Coronavirus: Nova Scotia reports no new cases, deaths on Sunday

Nova Scotia Premier Stephen McNeil and chief medical officer of health Dr. Robert Strang speak at a COVID-19 press briefing on Friday, May 29, 2020. Government of Nova Scotia

For the second time in the past three days, Nova Scotia is reporting no new cases or deaths connected to the novel coronavirus.

In a news release Sunday, the province said the QEII Health Sciences Centre’s microbiology lab completed 578 COVID-19 tests on Saturday and none were positive.

READ MORE: Halifax Transit to allow standing passengers on buses again

The province also reported no new cases or deaths on Friday.

There are now 15 active cases of COVID-19 in Nova Scotia, as an additional three cases are now considered resolved.

Of the province’s 15 active cases, 14 are connected to the outbreak at Northwood Manor in Halifax. The province said there are 10 residents and four staff with active cases.

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Click to play video: 'Coronavirus outbreak: Nova Scotia increases gathering limits to 10 people' Coronavirus outbreak: Nova Scotia increases gathering limits to 10 people
Coronavirus outbreak: Nova Scotia increases gathering limits to 10 people – May 29, 2020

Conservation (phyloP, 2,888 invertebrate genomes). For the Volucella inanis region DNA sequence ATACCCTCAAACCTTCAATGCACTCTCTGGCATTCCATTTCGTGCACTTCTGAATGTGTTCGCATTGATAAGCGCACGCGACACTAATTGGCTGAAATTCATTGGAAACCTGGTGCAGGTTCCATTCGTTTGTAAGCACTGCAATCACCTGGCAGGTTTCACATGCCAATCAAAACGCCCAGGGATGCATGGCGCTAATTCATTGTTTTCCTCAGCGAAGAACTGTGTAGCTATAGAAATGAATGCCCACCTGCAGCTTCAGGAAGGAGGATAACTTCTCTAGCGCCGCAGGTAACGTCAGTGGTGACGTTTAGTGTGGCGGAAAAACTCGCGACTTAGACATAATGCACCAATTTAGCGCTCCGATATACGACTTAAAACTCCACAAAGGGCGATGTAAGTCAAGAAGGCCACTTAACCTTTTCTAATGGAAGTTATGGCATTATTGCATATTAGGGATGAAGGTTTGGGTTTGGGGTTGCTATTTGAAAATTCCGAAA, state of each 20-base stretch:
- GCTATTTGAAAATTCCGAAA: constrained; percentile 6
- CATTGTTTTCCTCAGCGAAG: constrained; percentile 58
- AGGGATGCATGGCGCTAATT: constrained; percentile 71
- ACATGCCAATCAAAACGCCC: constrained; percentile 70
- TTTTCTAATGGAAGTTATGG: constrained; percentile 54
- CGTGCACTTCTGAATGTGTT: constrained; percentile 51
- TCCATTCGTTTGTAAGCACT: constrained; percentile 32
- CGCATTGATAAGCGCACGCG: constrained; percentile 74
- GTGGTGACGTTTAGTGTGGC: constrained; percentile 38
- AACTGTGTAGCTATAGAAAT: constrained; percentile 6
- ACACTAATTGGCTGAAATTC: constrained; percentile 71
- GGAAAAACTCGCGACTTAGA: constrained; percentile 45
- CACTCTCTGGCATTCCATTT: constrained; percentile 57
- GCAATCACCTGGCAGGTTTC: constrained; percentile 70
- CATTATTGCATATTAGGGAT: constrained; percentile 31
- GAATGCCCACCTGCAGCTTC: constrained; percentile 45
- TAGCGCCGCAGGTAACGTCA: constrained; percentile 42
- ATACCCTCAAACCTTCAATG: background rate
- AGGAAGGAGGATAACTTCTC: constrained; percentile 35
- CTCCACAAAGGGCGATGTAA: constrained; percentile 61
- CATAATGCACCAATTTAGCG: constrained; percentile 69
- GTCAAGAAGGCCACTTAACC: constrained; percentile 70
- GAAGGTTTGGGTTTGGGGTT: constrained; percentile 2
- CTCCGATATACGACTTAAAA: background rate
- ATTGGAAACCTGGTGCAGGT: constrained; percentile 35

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Nova Scotia has seen a total of 1,056 positive COVID-19 test results and 60 deaths, 53 of which occurred at Northwood.

The breakdown of where cases have been identified by health zone in Nova Scotia is as follows:

  • Central: 906
  • Western: 54
  • Northern: 45
  • Eastern: 51
There are 15 active cases of COVID-19 in Nova Scotia as of Sunday, May 31, 2020. Nova Scotia Health Authority

The age group with the most positive COVID-19 cases is those between the ages of 40 and 59.

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To date, Nova Scotia has 41,944 negative test results.

READ MORE: Nova Scotia reports 1 more death at Northwood, 1 new case of coronavrius

There will not be a COVID-19 press briefing on Sunday. The next is scheduled to take place on Tuesday.

Questions about COVID-19? Here are some things you need to know:

Symptoms can include fever, cough and difficulty breathing — very similar to a cold or flu. Some people can develop a more severe illness. People most at risk of this include older adults and people with severe chronic medical conditions like heart, lung or kidney disease. If you develop symptoms, contact public health authorities.

To prevent the virus from spreading, experts recommend frequent handwashing and coughing into your sleeve. They also recommend minimizing contact with others, staying home as much as possible and maintaining a distance of two metres from other people if you go out. In situations where you can’t keep a safe distance from others, public health officials recommend the use of a non-medical face mask or covering to prevent spreading the respiratory droplets that can carry the virus.

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